Britton believes the greatest impact for the games industry in the next few years will come from these tablets. He says, “The use of tablets for more than just mobile gameplay looks interesting, such as, for instance, the tablet feature in the console game Watch Dogs. Imagine a tablet used to enhance these sorts of AAA games, by giving a player control over a portion of the gameplay, or displaying maps or other elements. Tablets used as windows to display virtual or augmented reality as part of any sort of gameplay is an exciting advance as well.”

 

ContributionsDevelopmentGame DevelopmentIndieOnlinePostmortem

Vlad the Angry Viking Voyager: Building a Hero That Lasts

May 13, 2014 — by Mariia Lototska

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Releasing over 30 titles in the app stores such as Vlad The Viking: Barbarian Run, Turbo Train (an Indie Prize nominee), and Tesla Boy, Dream Bot Studios is an independent game studio founded by Markus Skupeika. They believe they must design games to enlighten and free people from the hidden agendas of the powers that be, using stories and experiences that empowers gamers to live a life with purpose. The studio’s latest hit, Vlad the Angry Viking Voyager, was developed from all the data collected from the company’s other titles to produce what they consider “toilet time gameplay”. Markus talks about the game’s development.


Time to Build Anew

After launching multiple titles in the App Store and getting some great player data, we felt we could make some better decisions on our next game. Along with this, it was time to create a new game engine, which Dream Bot Studios could use to build a collection of branded games around. These branded games would focus on one core character, a character players could feel connected to and hopefully invest in. This is when we began thinking about Vlad, our cute little chubby viking.

During the process of choosing our viking theme. I would role play around the office as a viking or pirate. Yes, a goofy-like grown man thinking he was a viking, yelling around the office. Oh the joys of game development! It’s like acting for a movie script. I get into character, then draw some silly designs to see if it fits the way I’m acting. Character development is crucial because if you can get those players to connect to the main character, this can turn into more in-app purchases, higher retention, and revenue for the studio. Plus, who doesn’t like being a viking, especially a cute chubby one who bounces around his viking town?

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Who doesn’t like being a viking, especially a cute chubby one who bounces around his viking town?

Toilet Time Gameplay

When we first developed mobile games, we totally forgot people were playing these games mostly with just one finger. We were creating far too advanced gameplay or controls when in reality, people are playing mobile games while commuting, waiting, or what we like to call “toilet time gameplay”. Players usually use only one hand and finger to play mobile games.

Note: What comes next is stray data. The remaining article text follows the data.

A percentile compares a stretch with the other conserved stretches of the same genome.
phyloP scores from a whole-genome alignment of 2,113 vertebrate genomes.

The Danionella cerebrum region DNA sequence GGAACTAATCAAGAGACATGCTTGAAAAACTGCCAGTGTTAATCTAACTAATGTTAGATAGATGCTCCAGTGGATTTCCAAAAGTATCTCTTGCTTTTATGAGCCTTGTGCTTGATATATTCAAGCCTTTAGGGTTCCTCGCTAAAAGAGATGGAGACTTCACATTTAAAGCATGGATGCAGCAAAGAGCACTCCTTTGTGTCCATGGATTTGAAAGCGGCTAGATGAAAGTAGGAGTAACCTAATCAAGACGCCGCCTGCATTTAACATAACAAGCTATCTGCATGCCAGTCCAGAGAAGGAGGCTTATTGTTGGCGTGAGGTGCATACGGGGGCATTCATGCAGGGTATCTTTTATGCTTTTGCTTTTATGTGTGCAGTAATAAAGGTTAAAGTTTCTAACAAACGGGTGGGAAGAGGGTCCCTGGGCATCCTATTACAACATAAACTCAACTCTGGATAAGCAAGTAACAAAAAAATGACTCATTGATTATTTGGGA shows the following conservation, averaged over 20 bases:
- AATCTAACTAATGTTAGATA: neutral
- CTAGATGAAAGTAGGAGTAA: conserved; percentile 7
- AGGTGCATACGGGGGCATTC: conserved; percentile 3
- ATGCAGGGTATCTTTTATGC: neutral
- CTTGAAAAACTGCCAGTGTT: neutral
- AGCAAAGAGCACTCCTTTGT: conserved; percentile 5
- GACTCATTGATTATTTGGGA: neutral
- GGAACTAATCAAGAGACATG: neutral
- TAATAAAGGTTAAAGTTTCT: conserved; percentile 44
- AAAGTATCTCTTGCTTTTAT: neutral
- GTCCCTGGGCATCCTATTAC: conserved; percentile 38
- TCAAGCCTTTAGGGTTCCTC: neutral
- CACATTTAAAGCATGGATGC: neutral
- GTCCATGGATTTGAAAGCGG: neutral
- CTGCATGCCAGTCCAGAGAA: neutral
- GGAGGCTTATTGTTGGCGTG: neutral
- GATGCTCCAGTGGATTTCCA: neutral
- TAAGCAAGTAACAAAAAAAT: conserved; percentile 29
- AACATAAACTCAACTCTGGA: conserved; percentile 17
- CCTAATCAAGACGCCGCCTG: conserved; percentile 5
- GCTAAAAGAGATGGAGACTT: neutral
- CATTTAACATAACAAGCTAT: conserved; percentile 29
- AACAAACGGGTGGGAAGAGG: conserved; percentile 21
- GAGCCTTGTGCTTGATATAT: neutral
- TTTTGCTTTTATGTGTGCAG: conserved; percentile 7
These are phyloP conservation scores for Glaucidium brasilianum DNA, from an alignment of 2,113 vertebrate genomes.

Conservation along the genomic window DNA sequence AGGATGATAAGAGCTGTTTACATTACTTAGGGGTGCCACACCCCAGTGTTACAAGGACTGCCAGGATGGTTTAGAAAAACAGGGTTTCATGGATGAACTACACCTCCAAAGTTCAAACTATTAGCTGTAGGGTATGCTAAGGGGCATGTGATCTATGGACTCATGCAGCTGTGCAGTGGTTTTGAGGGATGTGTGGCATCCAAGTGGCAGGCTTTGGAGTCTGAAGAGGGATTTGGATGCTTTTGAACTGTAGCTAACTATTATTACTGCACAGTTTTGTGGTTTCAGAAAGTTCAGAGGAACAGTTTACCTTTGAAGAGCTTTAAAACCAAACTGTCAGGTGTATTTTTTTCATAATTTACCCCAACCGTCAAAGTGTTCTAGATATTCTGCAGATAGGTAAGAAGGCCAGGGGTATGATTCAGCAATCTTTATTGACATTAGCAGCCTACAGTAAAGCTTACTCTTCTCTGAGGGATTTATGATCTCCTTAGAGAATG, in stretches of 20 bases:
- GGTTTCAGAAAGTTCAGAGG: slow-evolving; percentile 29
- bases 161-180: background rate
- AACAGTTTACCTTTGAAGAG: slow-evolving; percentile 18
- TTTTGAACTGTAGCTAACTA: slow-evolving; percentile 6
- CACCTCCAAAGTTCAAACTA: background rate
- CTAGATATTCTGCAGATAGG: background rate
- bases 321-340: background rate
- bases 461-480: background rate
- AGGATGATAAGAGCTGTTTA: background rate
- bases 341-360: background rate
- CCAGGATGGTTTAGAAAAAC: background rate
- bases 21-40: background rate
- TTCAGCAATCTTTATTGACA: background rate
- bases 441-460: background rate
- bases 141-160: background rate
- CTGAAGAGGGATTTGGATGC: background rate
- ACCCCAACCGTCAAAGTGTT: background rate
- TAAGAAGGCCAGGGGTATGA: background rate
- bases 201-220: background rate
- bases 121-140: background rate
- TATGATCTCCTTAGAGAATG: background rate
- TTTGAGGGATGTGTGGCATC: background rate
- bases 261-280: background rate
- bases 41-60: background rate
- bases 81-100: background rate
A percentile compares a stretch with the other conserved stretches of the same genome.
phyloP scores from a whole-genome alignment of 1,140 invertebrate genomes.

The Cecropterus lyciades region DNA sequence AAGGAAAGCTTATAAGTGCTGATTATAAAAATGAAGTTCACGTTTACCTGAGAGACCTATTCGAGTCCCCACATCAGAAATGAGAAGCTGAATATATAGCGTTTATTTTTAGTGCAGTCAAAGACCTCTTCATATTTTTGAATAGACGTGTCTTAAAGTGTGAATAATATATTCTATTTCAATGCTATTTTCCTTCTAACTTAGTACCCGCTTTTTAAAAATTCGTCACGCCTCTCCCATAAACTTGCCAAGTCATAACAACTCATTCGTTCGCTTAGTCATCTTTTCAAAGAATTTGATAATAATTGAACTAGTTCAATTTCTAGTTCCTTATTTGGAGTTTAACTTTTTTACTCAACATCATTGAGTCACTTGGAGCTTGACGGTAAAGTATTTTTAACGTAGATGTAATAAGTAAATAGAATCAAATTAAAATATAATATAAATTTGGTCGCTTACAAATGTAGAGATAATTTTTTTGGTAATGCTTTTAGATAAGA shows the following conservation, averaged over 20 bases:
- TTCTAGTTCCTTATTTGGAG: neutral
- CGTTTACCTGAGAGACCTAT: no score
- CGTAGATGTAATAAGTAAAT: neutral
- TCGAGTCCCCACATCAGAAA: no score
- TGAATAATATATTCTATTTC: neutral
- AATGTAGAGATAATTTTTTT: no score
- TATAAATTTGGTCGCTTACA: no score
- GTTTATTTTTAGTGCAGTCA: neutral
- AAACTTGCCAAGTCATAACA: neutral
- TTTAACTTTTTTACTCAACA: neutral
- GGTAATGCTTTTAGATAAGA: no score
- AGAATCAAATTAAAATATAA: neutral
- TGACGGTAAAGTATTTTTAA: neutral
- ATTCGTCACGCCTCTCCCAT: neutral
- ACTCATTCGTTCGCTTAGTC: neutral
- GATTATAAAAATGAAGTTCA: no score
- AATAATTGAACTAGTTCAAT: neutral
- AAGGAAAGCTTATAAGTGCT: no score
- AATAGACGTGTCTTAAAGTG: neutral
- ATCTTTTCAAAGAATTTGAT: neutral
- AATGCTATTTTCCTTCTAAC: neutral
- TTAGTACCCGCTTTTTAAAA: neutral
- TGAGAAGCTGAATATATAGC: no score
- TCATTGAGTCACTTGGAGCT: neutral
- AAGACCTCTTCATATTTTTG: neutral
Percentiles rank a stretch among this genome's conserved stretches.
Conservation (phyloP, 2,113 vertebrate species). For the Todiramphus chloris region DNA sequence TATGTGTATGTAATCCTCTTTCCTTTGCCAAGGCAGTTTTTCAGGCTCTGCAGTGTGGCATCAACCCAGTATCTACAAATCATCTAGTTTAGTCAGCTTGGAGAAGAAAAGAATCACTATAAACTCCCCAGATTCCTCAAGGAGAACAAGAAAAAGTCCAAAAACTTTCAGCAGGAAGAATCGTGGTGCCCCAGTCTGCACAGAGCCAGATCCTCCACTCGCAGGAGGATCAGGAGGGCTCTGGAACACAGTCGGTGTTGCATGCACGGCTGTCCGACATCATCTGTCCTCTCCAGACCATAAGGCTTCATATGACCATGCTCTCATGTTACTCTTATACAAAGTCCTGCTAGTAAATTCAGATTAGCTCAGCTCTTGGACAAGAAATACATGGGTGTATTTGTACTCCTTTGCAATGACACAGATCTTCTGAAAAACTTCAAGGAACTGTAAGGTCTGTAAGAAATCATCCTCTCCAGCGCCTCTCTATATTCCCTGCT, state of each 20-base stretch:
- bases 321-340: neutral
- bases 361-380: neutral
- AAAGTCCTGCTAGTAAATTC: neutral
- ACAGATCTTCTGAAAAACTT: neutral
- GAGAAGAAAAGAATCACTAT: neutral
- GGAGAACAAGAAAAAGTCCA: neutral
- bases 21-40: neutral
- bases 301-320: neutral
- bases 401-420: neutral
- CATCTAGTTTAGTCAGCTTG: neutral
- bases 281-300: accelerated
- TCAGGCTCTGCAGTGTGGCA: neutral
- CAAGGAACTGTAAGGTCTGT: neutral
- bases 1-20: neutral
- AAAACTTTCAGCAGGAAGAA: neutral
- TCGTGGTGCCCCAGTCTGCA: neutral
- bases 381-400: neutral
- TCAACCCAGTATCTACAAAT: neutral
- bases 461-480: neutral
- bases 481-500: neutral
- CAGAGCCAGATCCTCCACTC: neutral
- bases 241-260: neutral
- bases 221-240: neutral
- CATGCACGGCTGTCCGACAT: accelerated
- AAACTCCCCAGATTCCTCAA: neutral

In order to make a dent in the App Store, we wanted a casual type game to attract a larger audience. Since we are dealing with $0.99 in-app purchases, at least 20,000 downloads would be required in order to get the studio’s money back on the game. The way we did this is with a casual, easy-to-pick-up game.

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In order to make a dent in the App Store, we wanted a casual type game to attract a larger audience.

After the many mistakes we learned from publishing our games, we had to come up with a system to make a great game. During each iteration of developing games at Dream Bot Studios, we always ask these questions for each game mechanic:

+ How can we have players want to continue playing? (retention)
+ How can we have players become our apostles? (downloads)
+ How can we have players want to spend more? (revenue)

Keeping Players Playing

The first thing in our game development process is getting controls to feel right. Making things feel right increases game retention. In Vlad The Angry Viking Voyager, we decided on drawing a simple platform to bounce our hero throughout the level. It was an endless level, so we could cut level design and simply increase the difficulty as players advanced through the game.

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Making things feel right increases game retention.

This was initially difficult at first simply because our character was at first created with as a normal human body, but bouncing a full body around the screen using physics was a horrific experience. So we made him into a cute ball-like character, animating his arms and facial animations.

We really wanted our players to connect to our hero, so we focused on creating really big eyes for our character. When players connect with the hero, the retention is always increased. A great tip for those who are building such characters is to look at Disney and DreamWorks’ characters. All the characters show personality through their eyes. So we did just that and gave Vlad an eye-bulging makeover.

Bouncing Just Right